The first time I had ever heard of PTSD was during Desert Storm. I was ten years old. I had a brother, and his best friend whom I considered a brother, deployed overseas in the war. All these men on tv were talking about something that returning soldiers were suffering with, Post Traumatic Stress Disorder.
It wasn't until later in life when I started hearing the term used for the civilian population. Learning what is was in reference to soldiers at a tender age (back in those days, it was still an innocent age) caused me to struggle with it now being deemed a civilian problem. I understood people like Husband's cousin who was blown out of his boots suffering from it, but a motorcycle wreck? Seems a bit mundane to me. But after a very long conversation with my doctor, I now have a better understanding of the mixture of other symptoms that constitute the syndrome.
I have vertigo. It comes at some odd times, and not from heights. It is strongly associated with a fear of falling. The anxiety that proceeds the vertigo by mere seconds actually triggers the dizziness. I get it while ascending steps, or perching down onto a toilet seat. I am unwilling to venture outside, too far from the house because of it, and not alone at all.
I do relive the event. It is hard not to as I am reminded daily of what happened. But those moments don't come back to me when I am doing stretches or watching motorcycles. They come back to me because of certain smells. My eyes were closed when we first went down, my cheek pressed against Husband's leather clad back. The smell of an empty late night road, gas being pumped, cheap food slowly turning in an overheated restaurant, used motorcycle oil searing as it dripped on a pipe. And stale, hot city air twitchy with a cooler, breath saving zephyr. Or a movement, like Husband coming up behind me for a hug. He held my as we sat on that curb. At first I thought I was just mourning. That reliving it was part of the healing. Everyone else had already dealt with it during those three weeks in the hospital. I don't remember a month of my life (yes, including the things I wrote on here). Turns out it is more than that.
I don't have mood swings, what I do have is a sadness that won't abate. It does go from able to smile and giggle to tears streaming down my face, but the sadness lingers. This would be part of the depression. I was diagnosed with depression when I was in 5th grade. I have dealt with it over the years. Cows seemingly my miracle drug. But I can't go out with them now. I have already had to smack Winston (bull) away before he playfully pushed on me. I fear what would happen if they were able to get me to fall. But the depression seems thicker now. I can still get up in the mornings, if only to make sure my family gets to school or work on time. And I have been known to pass the plum out right after the last person leaves the house. I have been forcing myself to do things that made me happy before, at least those things that I am physically able to do; like baking.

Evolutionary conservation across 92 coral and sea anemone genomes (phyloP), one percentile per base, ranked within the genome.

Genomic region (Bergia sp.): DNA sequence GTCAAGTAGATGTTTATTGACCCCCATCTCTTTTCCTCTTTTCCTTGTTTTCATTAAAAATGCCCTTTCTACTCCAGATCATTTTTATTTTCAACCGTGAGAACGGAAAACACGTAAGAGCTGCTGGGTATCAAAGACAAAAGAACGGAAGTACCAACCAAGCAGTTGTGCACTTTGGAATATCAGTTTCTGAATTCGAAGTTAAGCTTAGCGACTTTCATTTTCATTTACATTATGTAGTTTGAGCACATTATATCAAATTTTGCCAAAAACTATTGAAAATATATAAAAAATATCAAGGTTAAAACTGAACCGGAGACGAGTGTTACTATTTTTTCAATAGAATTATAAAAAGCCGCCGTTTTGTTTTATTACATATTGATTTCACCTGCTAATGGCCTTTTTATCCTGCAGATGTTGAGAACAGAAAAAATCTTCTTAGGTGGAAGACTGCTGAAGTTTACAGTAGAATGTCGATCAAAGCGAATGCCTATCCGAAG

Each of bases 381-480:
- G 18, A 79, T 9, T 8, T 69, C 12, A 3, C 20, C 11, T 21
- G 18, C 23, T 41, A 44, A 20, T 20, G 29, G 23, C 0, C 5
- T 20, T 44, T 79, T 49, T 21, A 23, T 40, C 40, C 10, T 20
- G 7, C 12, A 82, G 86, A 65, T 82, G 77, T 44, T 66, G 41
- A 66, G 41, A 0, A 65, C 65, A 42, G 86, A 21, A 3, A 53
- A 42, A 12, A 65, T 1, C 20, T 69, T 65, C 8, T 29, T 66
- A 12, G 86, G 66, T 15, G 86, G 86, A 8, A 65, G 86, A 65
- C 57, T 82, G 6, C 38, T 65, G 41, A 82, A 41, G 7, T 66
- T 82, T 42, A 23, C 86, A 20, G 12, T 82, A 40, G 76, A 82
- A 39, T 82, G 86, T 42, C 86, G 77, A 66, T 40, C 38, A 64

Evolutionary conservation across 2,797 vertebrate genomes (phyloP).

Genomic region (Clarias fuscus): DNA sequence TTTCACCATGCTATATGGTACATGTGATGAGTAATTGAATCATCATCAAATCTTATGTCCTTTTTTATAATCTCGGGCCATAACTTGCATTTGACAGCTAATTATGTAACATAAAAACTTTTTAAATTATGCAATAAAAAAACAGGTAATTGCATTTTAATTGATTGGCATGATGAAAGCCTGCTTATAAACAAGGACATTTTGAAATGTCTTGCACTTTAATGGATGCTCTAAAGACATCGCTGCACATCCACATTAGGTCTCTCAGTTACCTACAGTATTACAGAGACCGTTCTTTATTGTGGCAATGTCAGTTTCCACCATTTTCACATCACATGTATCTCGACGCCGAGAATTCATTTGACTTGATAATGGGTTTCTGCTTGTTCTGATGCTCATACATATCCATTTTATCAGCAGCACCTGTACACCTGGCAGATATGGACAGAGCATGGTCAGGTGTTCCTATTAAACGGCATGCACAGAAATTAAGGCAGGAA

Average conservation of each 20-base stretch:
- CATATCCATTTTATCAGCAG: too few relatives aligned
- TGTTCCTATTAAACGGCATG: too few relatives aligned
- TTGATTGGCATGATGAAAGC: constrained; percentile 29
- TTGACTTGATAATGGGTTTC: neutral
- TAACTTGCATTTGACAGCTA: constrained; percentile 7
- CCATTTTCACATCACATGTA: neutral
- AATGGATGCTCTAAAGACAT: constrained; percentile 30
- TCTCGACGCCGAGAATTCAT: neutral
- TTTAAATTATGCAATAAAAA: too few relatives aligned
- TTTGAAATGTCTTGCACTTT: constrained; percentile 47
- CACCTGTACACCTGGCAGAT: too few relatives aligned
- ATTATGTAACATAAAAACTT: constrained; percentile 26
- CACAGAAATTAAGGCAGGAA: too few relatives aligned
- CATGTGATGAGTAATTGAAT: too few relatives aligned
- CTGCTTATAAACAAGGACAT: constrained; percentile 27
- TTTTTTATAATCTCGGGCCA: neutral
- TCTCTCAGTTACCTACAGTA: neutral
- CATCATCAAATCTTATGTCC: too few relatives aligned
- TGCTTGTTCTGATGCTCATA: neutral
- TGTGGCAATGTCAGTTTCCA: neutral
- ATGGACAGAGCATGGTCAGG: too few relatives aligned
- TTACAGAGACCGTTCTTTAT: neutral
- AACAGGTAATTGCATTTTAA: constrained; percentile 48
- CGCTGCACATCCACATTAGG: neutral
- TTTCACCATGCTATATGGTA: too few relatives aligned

I have also been dealing with avoidance issues. Part of that is tinged from the pointed finger nails of depression, feeling numb or emotionally withdrawn from things. I don't remember the entire incident, and I lack enthusiasm. I fake it rather well though. Sometimes you must put on a happy face.
There is part of the disorder called arousal. Because of the emotional numbness, I am not quick to anger, or hypersensitive, however I have a hard time sleeping. I know, I just said I pass out in the mornings. But at night, to lay there in bed staring off into the darkness does nothing to lull me to sleep.
But the worst of all my symptoms is the fuzzy thinking. It's scary at times. I get lost on roads I am familiar with. The other day Large and I were head to the store. I turned to him and said, I don't know where it is. Large told me to turn right, and we were in the parking lot of the store. I could see it, but it wasn't registering. Small gets angry with me. He says I am not listening. But I am! I just don't understand what he is saying to me. Top this with my migraine problem of word loss and I am quite incompetent.
I just got off the phone with Husband's cousin, the one I mentioned in the second paragraph. He wanted to reassure me that it is a more common diagnosis for civilians. He has a book to loan me written by his shrink. He is on some heavy meds for his PTSD. I myself am hoping to be able to deal with it more naturally.
The thing is I am not afraid of motorcycles. The boys and I were out the other day, the weather was perfect for riding. Motorcycles were out in full force and I found myself pining to be out. Physically I am incapable of mounting a bike right now. So I really have no idea what I will feel once I am able to get back on. My anxieties stem from falling, or so it seems.
I have to work on those anxieties. Once my physical prowess returns, I must take back over the chores I have done for so many years. And not just because others don't do them right. Ha! I fear falling so much right now that I will not allow myself to be alone with any of the livestock. I even keep my lovely Urth (cow) at a distance. And I know she is confused to why I no longer stop to scratch her, or use her as a pillow in the bright sunny field to read. She was like my puppy, and I have only petted her once in the last six months.
Even if I was physically capable of performing normal homestead tasks, mentally I am unstable.